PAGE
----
[0188] As shown in FIG. 21, in some embodiments, electrical wire(s) 210 may be replaced with outer tubing 210 that may extend around liquefier 52, such as coaxially around liquefier 52, where the term "coaxially" is not intended to be limited to cylindrical liquefier embodiments, and may include ribbon and/or other non-cylindrical liquefiers 52. The use of outer tubing 210 may be fabricated from one or more electrically conductive materials, is beneficial for constraining the electrical connections away from nozzle 56. In this case, outlet end 66 of liquefier 52 and outer tubing 210 may be connected to nozzle 56, such as with one or more brazed connections 212.

[0189] This creates an electrical pathway though outer tubing 210, brazed connection(s) 212, and liquefier 52. Outer tubing 210 and liquefier 52 may be separated by one or more electrically isolating materials, such as an insulating oxide and/or air. As such, the electrical current may enter (shown by arrows 213a) and flow down through outer tubing 210 (shown by arrows 213b), through the brazed connection(s) 212, back up through liquefier 52 (shown by arrows 213c), and out from electrode 208 (shown by arrows 213d). This has the advantage that the effective resistivity of the liquefier 52 can be multiplied by four, which can significantly reduce the peak current required, and can radiate significantly less. Alternatively, the electrical current may be passed in the opposing direction of arrows 213a-213d. In further alternatives, outer tubing 210 may also be encased or otherwise enshrouded with one or more electrically and/or thermally insulating layers.

EXAMPLES

[0190] The present disclosure is more particularly described in the following examples that are intended as illustrations only, since numerous modifications and variations within the scope of the present disclosure will be apparent to those skilled in the art.

I. Example 1

[0191] A liquefier assembly according to the embodiment shown in FIGS. 2-5 was assembled to compare the response times of a filament drive mechanism and transversely- applied and released pressures on a ribbon liquefier. The ribbon liquefier had a width of 6.85 millimeters (0.27 inches), a thickness of 0.991 millimeters (0.039 inches), a wall thickness of 0.076 millimeters (0.003 inches), and a heated length of 35.6 millimeters (1.4 inches). The liquefier assembly did not include an actuator mechanism corresponding to actuator mechanism 62. Instead, one of the flanges of the clam frame was secured to a rigid mount to prevent the liquefier assembly from moving, and a lever was secured to the other flange.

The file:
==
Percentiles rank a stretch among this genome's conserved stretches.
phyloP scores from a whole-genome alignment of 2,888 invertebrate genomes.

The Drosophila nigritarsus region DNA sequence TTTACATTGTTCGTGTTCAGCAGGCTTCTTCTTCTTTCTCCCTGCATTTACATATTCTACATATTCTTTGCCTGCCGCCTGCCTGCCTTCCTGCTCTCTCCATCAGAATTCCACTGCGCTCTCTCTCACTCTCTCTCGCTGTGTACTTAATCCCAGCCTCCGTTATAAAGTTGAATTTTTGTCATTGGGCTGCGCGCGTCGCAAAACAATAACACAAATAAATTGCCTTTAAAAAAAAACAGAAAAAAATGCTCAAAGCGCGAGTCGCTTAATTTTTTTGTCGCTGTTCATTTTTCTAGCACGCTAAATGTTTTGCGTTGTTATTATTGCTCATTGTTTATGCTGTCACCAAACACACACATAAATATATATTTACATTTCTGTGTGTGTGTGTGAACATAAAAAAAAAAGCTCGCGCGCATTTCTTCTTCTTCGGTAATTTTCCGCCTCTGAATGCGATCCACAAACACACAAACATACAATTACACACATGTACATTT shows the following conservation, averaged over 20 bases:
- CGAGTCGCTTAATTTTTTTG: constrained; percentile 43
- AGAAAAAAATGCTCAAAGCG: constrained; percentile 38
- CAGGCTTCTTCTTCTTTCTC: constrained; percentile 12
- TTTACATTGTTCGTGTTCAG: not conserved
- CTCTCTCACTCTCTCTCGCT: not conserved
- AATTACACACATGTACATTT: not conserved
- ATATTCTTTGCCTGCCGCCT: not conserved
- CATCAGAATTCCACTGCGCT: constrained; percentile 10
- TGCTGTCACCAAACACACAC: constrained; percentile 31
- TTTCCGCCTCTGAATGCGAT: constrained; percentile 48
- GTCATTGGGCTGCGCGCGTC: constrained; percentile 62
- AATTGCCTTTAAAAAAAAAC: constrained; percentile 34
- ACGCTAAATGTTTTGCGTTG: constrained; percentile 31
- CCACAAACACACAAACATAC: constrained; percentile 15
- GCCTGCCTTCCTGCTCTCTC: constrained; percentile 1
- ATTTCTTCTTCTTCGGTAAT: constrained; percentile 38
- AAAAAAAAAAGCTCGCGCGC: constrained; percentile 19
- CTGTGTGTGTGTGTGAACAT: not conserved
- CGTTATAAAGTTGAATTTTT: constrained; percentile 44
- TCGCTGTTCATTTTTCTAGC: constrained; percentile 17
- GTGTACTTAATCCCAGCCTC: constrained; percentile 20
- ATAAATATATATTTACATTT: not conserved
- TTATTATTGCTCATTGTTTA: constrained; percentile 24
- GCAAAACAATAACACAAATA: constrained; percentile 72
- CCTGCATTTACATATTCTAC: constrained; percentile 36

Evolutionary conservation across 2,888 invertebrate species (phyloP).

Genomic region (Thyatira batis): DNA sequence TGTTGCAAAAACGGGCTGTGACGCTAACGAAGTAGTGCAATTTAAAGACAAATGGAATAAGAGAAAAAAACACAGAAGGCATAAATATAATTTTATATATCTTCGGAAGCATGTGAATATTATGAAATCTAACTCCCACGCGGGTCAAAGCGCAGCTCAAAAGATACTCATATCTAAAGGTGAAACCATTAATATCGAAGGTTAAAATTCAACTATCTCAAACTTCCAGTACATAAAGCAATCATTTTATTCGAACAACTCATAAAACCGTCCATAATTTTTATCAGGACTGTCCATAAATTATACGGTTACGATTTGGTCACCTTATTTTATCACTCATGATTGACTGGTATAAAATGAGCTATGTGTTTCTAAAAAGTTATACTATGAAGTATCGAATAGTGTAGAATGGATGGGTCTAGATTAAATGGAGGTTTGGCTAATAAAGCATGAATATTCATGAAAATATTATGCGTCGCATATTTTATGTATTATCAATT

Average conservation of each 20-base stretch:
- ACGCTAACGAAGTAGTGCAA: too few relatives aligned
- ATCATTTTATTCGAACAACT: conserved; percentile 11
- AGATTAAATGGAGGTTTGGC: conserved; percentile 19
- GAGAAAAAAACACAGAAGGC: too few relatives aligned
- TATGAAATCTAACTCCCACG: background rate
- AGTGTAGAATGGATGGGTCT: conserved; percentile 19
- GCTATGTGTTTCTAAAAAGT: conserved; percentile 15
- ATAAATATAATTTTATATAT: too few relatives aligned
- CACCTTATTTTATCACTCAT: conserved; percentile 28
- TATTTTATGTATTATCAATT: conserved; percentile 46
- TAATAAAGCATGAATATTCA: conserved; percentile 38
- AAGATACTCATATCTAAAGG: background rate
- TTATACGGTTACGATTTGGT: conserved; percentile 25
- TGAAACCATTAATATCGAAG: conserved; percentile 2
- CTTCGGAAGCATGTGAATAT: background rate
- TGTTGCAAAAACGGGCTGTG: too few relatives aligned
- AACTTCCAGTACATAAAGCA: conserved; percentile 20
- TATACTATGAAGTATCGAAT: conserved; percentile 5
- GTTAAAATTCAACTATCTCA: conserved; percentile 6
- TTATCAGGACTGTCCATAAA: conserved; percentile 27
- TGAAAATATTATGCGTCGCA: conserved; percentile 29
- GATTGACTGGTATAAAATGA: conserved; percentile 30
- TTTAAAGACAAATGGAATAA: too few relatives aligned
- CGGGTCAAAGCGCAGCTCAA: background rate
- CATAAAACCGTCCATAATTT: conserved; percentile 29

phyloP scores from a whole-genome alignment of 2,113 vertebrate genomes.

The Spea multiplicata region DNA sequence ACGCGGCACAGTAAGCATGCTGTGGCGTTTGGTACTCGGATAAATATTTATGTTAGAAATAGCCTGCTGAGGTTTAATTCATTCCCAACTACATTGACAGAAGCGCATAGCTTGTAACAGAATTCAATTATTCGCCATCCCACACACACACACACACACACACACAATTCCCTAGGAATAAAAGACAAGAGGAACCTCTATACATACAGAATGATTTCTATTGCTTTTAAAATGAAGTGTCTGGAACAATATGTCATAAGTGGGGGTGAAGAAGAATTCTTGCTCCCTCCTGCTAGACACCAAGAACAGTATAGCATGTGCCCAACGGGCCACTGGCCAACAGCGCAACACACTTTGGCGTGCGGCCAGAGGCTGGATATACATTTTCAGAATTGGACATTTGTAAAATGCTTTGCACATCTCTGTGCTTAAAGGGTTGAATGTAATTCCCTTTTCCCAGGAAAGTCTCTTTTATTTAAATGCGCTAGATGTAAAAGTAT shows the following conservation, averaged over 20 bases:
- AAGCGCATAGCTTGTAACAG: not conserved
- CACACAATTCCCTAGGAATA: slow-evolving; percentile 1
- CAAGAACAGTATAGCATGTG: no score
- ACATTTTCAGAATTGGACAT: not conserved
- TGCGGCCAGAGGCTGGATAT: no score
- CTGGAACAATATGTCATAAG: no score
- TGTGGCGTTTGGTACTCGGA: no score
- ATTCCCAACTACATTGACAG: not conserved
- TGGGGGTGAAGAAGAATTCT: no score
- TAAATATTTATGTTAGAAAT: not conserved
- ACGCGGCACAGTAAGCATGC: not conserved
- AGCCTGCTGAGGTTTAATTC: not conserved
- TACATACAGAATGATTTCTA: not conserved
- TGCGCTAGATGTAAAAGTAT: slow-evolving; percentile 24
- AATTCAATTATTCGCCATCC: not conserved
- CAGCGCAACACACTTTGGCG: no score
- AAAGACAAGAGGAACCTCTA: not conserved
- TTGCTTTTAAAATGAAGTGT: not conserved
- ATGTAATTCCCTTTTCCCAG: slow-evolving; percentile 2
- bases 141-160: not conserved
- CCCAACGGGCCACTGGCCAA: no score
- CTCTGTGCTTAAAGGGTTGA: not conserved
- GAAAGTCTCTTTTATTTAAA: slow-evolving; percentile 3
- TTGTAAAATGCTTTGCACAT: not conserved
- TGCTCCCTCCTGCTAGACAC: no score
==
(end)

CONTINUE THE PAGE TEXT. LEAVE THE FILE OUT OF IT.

[0192] During the test, the flow rate of the extrudate was measured using a velocimetry sensor as disclosed in Batchelder, U.S. Patent Application No. 13/840,538, which was compared to the signal commands to the filament drive mechanism. FIG. 22 is a plot of volumetric flow rate of the extrudate versus time. The step plot 214 shows the signal commands to motor of the filament drive mechanism, and the plot 216 shows the volumetric flow rate of the extrudate in response to the input changes.

[0193] As can be seen, when the filament drive mechanism started feeding the filament into the ribbon liquefier at step 218, the extrudate flow rate exhibited a time response delay to reach the desired flow rate, as indicated by the sloped increasing flow rate at step 218. Similarly, when the filament drive mechanism was commanded to stop feeding the filament into the ribbon liquefier at step 220, the extrudate flow rate exhibited a time response delay (with an exponential decay) to stop extruding, as indicated by the sloped decreasing flow rate at step 220.

[0194] In comparison, as shown at peak 222, when a user pressed and released the lever to compress the ribbon liquefier (increasing slope 222a) and to release the ribbon liquefier (decreasing slope 222b), the extrudate flow rate quickly increased as a short surge having a very fast response time. This press and release was performed several additional times as illustrated by peaks 224 and 226, where negative pressures were also applied during the release steps to generate suck backs of the extrudate, as illustrated by the reduced flow rates at the decreasing slopes 224b and 226b.

[0195] Similar press and release tests were also performed after the filament drive mechanism was commanded to stop, as illustrated by peaks 228, 230, and 232. These peaks 228, 230, and 232 also exhibited very fast response times due to the compressions and expansions of the ribbon liquefier. These time response of extrudates produced by the compressions and expansions of the ribbon liquefier (peaks 222-232) were significantly faster than those achievable with the filament drive mechanism (steps 218 and 220). II. Example 2

[0196] A test was also performed to determine whether a conduit (e.g., corresponding to conduit 178) is capable of self heating under an applied electrical current. FIG. 30 is an infrared image of the test conduit being electrically heated. The conduit was a 14- gauge 304-stainless steel tubing, 12-inches long, with an 84 mil outer diameter, and 10 mil wall thickness. 12-gauge copper wires (3-feet in length) connected the conduit to a 10-ampere power supply, which required about 1.9 Volts of drive. The copper wires were brazed to the conduit with Muggy Weld SSF-6 silver solder using a propane torch. As shown in FIG. 23, pushing 10 amperes through the conduit raised the temperature of the conduit to about 90°C in ambient air. This illustrates that the conduits, liquefiers, and accumulators of the present disclosure are capable of self heating under applied electrical currents.